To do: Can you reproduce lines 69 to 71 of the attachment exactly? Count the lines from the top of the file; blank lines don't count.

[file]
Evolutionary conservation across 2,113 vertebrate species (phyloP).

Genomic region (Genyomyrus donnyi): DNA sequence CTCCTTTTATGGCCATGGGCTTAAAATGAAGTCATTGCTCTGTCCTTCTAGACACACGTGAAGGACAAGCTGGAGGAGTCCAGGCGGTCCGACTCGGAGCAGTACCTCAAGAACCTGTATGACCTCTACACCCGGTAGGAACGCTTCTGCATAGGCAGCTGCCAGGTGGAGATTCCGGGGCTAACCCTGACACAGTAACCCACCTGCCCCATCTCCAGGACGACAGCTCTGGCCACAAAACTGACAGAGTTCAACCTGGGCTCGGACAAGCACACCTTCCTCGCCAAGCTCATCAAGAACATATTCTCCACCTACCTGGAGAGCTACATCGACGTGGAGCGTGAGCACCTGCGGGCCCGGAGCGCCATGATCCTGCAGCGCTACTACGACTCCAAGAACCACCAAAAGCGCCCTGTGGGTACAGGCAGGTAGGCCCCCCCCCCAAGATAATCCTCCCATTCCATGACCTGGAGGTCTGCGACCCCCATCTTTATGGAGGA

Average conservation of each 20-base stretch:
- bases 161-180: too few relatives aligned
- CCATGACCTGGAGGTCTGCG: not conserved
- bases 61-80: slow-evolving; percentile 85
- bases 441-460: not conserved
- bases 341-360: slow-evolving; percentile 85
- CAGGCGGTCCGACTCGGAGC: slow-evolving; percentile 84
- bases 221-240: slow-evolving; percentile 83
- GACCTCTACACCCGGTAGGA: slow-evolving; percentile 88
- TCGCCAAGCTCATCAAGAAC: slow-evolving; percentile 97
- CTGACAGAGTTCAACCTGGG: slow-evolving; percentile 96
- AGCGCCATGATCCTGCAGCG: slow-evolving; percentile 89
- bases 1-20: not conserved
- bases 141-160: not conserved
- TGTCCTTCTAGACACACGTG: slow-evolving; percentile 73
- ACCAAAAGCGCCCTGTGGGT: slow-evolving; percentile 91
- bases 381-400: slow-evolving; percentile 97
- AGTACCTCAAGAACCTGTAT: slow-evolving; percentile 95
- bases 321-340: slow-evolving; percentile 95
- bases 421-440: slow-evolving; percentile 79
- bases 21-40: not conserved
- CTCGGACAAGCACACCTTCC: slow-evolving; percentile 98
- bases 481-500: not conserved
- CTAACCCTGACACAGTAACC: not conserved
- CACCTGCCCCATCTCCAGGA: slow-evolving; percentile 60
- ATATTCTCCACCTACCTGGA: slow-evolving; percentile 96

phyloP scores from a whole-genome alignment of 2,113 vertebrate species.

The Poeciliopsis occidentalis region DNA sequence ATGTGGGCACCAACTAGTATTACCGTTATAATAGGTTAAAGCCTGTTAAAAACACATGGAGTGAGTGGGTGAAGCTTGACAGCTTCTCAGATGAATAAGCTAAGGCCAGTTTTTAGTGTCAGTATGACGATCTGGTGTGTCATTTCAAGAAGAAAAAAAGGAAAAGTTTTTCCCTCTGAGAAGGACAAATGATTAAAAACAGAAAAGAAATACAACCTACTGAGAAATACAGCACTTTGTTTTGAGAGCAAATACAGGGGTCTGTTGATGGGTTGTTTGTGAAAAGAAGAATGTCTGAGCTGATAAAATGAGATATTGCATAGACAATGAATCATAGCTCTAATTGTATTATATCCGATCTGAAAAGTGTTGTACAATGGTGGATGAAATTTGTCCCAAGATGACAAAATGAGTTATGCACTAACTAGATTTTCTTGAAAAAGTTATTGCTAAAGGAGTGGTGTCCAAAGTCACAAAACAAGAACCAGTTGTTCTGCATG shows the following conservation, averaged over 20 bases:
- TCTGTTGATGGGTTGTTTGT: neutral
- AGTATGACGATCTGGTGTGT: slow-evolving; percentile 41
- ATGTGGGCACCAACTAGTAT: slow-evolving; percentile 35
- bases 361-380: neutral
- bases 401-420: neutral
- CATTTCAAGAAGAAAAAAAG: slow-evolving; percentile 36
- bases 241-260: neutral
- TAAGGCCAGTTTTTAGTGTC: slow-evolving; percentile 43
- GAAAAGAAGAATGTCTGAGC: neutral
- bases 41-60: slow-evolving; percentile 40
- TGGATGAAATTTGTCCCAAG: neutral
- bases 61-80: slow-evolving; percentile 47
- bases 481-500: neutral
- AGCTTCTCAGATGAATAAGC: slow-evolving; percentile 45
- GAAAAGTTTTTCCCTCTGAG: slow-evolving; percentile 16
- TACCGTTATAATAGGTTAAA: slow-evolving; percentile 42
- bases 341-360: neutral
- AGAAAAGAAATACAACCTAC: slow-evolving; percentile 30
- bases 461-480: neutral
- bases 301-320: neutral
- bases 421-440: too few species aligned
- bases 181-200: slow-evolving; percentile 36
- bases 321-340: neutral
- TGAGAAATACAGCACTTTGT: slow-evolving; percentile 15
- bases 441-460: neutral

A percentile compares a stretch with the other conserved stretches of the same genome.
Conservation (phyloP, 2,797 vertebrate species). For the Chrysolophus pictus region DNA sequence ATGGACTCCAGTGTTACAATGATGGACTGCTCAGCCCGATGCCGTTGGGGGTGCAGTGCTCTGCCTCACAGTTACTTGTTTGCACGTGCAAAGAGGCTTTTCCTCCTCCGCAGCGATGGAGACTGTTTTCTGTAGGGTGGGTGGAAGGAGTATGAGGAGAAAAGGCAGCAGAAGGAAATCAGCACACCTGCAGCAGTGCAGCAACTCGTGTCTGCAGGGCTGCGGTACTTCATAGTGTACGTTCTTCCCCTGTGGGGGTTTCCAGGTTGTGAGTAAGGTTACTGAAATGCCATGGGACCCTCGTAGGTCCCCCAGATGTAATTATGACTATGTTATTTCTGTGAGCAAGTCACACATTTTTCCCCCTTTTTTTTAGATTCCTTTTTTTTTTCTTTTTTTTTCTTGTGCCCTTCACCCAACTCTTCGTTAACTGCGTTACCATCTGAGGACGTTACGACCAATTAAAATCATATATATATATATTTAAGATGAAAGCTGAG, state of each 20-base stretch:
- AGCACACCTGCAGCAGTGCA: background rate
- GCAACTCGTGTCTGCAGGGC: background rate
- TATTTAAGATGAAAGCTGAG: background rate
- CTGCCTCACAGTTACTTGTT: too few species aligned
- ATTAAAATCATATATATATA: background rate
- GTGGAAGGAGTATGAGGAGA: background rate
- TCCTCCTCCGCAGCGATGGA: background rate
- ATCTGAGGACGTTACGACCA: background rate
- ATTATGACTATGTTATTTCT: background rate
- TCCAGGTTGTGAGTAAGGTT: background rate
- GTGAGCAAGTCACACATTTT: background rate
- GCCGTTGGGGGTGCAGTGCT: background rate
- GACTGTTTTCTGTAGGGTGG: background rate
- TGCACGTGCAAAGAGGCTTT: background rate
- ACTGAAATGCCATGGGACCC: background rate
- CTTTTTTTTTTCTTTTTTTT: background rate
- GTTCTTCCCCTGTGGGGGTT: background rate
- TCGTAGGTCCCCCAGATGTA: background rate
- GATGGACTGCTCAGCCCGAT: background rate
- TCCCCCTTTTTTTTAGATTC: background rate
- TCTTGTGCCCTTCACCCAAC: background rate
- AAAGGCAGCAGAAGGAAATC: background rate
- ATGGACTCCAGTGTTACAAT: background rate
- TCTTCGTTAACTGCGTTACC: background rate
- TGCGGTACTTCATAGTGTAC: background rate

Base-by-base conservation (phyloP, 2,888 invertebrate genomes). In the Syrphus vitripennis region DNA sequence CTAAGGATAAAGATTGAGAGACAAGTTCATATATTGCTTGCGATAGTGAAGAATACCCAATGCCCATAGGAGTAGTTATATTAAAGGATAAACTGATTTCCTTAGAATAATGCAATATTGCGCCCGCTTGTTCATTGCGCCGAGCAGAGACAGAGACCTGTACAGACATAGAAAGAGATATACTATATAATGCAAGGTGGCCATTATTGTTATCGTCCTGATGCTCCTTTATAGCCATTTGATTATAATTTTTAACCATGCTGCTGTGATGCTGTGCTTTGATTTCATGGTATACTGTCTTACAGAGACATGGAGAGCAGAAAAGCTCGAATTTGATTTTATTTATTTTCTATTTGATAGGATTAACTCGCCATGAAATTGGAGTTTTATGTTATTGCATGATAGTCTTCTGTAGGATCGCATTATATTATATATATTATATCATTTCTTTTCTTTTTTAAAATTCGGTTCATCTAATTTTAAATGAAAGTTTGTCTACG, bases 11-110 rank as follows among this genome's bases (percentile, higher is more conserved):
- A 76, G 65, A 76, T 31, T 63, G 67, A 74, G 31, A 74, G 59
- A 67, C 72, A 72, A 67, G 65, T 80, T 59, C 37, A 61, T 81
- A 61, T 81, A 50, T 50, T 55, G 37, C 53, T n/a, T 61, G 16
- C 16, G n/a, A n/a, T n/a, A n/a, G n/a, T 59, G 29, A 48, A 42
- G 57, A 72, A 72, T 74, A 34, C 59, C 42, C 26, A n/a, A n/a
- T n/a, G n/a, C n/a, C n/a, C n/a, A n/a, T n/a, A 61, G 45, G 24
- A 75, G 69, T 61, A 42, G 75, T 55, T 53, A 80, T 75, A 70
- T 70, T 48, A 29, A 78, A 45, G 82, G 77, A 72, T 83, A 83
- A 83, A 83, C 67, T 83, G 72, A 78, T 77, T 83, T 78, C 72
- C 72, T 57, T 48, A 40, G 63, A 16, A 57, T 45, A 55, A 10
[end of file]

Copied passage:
- GCCGTTGGGGGTGCAGTGCT: background rate
- GACTGTTTTCTGTAGGGTGG: background rate
- TGCACGTGCAAAGAGGCTTT: background rate